According to CNN and the RIAA, the number of new vinyl LPs shipped from manufacturers jumped 36 percent from 2006 to 2007 (to 1.3 million units) while CDs dropped 17 percent in the same period (to 511 million). While that's still a real David-and-Goliath scenario–even if the article fails to point out the fundamental fact that the vast majority of new releases aren't even available on vinyl–it's heartening to music fans, bands, labels, and retailers (like the awesome Vinyl Collective) who just can't let vinyl give up the ghost. CNN cites all the usual reasons for the preservation of LPs–the sound, the artwork, the experience, the nostalgia–and also mentions another big factor in vinyl sales over the past couple years: the increasing trend of record labels offering free downloads of an entire album with its purchase on vinyl. (In fact, I just partook of such a bonus yesterday when I picked up Static Thoughts, the killer debut by Portland's The Estranged.) The article also mentions the new vinyl sections that are continuing to pop up in many brick-and-mortar music stores, after the mass exodus of the format from retail floors in the '90s.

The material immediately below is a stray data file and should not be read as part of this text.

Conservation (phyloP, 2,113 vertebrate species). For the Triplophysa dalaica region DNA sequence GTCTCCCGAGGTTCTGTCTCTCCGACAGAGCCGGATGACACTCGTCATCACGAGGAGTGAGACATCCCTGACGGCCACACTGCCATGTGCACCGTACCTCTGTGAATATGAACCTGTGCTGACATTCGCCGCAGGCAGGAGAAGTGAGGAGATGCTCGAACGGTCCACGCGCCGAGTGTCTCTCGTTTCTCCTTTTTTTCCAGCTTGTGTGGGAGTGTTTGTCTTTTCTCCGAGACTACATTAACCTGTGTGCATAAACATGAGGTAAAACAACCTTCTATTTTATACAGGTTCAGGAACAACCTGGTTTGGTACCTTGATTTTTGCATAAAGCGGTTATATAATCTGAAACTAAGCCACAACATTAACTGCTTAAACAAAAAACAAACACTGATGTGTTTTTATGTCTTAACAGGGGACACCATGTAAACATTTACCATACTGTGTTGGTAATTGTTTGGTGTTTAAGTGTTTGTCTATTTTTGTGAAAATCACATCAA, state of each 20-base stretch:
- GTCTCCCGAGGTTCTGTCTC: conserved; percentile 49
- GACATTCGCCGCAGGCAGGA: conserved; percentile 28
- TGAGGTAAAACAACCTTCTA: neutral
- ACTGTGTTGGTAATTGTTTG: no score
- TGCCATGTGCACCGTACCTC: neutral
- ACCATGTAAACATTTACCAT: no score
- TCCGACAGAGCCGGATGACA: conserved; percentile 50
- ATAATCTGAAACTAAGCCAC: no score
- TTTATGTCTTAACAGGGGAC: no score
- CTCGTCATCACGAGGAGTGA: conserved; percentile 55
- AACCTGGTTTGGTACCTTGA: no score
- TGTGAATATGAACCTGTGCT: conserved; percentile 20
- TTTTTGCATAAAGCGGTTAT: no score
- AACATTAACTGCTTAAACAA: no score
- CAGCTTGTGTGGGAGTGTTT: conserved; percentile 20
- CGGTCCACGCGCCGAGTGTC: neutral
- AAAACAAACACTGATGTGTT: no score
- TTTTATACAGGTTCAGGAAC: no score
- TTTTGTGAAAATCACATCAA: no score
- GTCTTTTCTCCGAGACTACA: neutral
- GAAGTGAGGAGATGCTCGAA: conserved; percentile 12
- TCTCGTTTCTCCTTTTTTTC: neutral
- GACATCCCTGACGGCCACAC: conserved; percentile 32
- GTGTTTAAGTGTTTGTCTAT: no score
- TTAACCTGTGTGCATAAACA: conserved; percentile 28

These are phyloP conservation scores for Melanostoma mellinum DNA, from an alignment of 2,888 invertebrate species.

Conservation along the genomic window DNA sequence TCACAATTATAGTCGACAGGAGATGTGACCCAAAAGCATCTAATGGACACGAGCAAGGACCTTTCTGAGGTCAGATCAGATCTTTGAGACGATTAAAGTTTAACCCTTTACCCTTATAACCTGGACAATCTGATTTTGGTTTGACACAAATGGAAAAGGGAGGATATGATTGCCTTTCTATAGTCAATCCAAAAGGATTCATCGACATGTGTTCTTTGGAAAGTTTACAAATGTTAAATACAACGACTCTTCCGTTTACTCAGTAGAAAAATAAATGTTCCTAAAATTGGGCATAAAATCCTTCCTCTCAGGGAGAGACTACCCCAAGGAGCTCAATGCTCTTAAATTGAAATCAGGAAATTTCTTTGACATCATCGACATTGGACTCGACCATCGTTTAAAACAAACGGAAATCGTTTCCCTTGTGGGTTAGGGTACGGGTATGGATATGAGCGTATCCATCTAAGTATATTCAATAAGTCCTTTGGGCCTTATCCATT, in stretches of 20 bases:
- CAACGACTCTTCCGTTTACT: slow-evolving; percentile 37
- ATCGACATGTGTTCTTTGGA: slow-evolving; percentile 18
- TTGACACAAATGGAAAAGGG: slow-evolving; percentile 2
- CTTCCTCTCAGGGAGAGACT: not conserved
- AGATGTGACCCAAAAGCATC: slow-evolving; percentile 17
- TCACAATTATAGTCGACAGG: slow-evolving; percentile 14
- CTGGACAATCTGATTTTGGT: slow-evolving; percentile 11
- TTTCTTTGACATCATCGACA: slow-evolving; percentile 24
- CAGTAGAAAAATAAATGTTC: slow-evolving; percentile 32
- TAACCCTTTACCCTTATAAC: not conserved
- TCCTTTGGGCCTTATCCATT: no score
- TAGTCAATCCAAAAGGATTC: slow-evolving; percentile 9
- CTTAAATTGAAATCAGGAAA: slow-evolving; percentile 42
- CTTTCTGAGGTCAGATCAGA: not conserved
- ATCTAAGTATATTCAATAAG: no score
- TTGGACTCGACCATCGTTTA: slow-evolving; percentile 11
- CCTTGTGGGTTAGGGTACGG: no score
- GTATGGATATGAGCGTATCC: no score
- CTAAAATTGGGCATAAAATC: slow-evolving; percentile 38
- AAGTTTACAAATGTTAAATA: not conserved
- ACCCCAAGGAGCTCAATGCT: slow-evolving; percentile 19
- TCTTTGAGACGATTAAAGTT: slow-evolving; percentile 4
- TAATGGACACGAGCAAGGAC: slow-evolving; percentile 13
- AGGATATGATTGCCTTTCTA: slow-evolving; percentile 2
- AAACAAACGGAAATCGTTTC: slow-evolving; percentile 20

And on that note, don't forget to check out this week's installment in our own Vinyl Retentive series (which includes links to all our past installments).